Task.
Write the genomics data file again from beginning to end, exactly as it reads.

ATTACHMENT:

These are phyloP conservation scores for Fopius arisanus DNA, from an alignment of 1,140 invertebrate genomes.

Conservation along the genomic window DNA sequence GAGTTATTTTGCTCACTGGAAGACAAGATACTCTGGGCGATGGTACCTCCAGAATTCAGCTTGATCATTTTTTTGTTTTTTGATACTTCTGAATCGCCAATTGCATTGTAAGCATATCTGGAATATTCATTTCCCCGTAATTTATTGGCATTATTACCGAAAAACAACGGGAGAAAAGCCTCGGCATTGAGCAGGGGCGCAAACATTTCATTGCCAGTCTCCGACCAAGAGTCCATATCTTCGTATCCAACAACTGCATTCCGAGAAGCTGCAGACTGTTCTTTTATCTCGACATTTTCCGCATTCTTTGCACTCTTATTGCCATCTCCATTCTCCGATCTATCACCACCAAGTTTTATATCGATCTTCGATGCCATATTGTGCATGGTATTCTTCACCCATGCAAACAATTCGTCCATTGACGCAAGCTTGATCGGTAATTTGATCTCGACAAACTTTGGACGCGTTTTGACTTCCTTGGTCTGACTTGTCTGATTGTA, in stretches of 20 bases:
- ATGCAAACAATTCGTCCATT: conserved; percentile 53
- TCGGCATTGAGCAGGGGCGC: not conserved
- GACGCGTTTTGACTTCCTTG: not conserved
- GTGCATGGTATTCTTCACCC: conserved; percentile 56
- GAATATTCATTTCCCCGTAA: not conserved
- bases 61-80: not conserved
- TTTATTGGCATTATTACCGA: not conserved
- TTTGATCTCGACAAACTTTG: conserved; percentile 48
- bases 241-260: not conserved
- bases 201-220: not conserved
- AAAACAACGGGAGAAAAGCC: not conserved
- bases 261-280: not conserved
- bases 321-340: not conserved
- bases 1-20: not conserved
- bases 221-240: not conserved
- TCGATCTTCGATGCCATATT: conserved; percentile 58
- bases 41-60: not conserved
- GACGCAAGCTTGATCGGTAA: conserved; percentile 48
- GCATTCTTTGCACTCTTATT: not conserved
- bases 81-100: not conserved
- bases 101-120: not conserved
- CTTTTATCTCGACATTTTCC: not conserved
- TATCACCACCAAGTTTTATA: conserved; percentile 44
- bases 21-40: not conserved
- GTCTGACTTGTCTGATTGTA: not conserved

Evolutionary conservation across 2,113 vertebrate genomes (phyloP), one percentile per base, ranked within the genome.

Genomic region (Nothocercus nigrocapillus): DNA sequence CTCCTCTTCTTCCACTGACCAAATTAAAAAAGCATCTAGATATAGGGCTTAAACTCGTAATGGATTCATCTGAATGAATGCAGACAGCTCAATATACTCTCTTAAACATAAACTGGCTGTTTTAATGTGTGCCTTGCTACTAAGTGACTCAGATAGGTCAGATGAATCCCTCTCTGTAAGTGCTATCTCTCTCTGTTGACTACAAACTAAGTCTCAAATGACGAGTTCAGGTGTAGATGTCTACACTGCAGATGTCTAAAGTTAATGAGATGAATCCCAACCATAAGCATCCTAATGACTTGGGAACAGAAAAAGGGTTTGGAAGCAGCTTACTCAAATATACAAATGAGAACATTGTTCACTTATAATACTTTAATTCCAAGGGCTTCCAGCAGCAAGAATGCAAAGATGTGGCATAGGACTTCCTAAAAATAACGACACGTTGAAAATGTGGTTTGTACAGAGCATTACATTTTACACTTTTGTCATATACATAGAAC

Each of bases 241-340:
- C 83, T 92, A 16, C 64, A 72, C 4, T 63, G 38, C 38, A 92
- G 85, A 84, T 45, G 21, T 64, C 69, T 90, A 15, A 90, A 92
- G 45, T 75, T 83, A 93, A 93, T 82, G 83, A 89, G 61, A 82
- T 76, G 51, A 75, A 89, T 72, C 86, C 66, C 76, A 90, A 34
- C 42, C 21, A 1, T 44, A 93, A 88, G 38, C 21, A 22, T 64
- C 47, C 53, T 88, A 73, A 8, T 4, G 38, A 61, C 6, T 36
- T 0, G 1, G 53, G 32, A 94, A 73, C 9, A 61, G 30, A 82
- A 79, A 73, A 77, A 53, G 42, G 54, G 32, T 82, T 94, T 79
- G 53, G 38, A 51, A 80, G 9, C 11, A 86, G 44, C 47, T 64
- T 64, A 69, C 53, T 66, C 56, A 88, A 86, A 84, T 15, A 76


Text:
These are phyloP conservation scores for Fopius arisanus DNA, from an alignment of 1,140 invertebrate genomes.

Conservation along the genomic window DNA sequence GAGTTATTTTGCTCACTGGAAGACAAGATACTCTGGGCGATGGTACCTCCAGAATTCAGCTTGATCATTTTTTTGTTTTTTGATACTTCTGAATCGCCAATTGCATTGTAAGCATATCTGGAATATTCATTTCCCCGTAATTTATTGGCATTATTACCGAAAAACAACGGGAGAAAAGCCTCGGCATTGAGCAGGGGCGCAAACATTTCATTGCCAGTCTCCGACCAAGAGTCCATATCTTCGTATCCAACAACTGCATTCCGAGAAGCTGCAGACTGTTCTTTTATCTCGACATTTTCCGCATTCTTTGCACTCTTATTGCCATCTCCATTCTCCGATCTATCACCACCAAGTTTTATATCGATCTTCGATGCCATATTGTGCATGGTATTCTTCACCCATGCAAACAATTCGTCCATTGACGCAAGCTTGATCGGTAATTTGATCTCGACAAACTTTGGACGCGTTTTGACTTCCTTGGTCTGACTTGTCTGATTGTA, in stretches of 20 bases:
- ATGCAAACAATTCGTCCATT: conserved; percentile 53
- TCGGCATTGAGCAGGGGCGC: not conserved
- GACGCGTTTTGACTTCCTTG: not conserved
- GTGCATGGTATTCTTCACCC: conserved; percentile 56
- GAATATTCATTTCCCCGTAA: not conserved
- bases 61-80: not conserved
- TTTATTGGCATTATTACCGA: not conserved
- TTTGATCTCGACAAACTTTG: conserved; percentile 48
- bases 241-260: not conserved
- bases 201-220: not conserved
- AAAACAACGGGAGAAAAGCC: not conserved
- bases 261-280: not conserved
- bases 321-340: not conserved
- bases 1-20: not conserved
- bases 221-240: not conserved
- TCGATCTTCGATGCCATATT: conserved; percentile 58
- bases 41-60: not conserved
- GACGCAAGCTTGATCGGTAA: conserved; percentile 48
- GCATTCTTTGCACTCTTATT: not conserved
- bases 81-100: not conserved
- bases 101-120: not conserved
- CTTTTATCTCGACATTTTCC: not conserved
- TATCACCACCAAGTTTTATA: conserved; percentile 44
- bases 21-40: not conserved
- GTCTGACTTGTCTGATTGTA: not conserved

Evolutionary conservation across 2,113 vertebrate genomes (phyloP), one percentile per base, ranked within the genome.

Genomic region (Nothocercus nigrocapillus): DNA sequence CTCCTCTTCTTCCACTGACCAAATTAAAAAAGCATCTAGATATAGGGCTTAAACTCGTAATGGATTCATCTGAATGAATGCAGACAGCTCAATATACTCTCTTAAACATAAACTGGCTGTTTTAATGTGTGCCTTGCTACTAAGTGACTCAGATAGGTCAGATGAATCCCTCTCTGTAAGTGCTATCTCTCTCTGTTGACTACAAACTAAGTCTCAAATGACGAGTTCAGGTGTAGATGTCTACACTGCAGATGTCTAAAGTTAATGAGATGAATCCCAACCATAAGCATCCTAATGACTTGGGAACAGAAAAAGGGTTTGGAAGCAGCTTACTCAAATATACAAATGAGAACATTGTTCACTTATAATACTTTAATTCCAAGGGCTTCCAGCAGCAAGAATGCAAAGATGTGGCATAGGACTTCCTAAAAATAACGACACGTTGAAAATGTGGTTTGTACAGAGCATTACATTTTACACTTTTGTCATATACATAGAAC

Each of bases 241-340:
- C 83, T 92, A 16, C 64, A 72, C 4, T 63, G 38, C 38, A 92
- G 85, A 84, T 45, G 21, T 64, C 69, T 90, A 15, A 90, A 92
- G 45, T 75, T 83, A 93, A 93, T 82, G 83, A 89, G 61, A 82
- T 76, G 51, A 75, A 89, T 72, C 86, C 66, C 76, A 90, A 34
- C 42, C 21, A 1, T 44, A 93, A 88, G 38, C 21, A 22, T 64
- C 47, C 53, T 88, A 73, A 8, T 4, G 38, A 61, C 6, T 36
- T 0, G 1, G 53, G 32, A 94, A 73, C 9, A 61, G 30, A 82
- A 79, A 73, A 77, A 53, G 42, G 54, G 32, T 82, T 94, T 79
- G 53, G 38, A 51, A 80, G 9, C 11, A 86, G 44, C 47, T 64
- T 64, A 69, C 53, T 66, C 56, A 88, A 86, A 84, T 15, A 76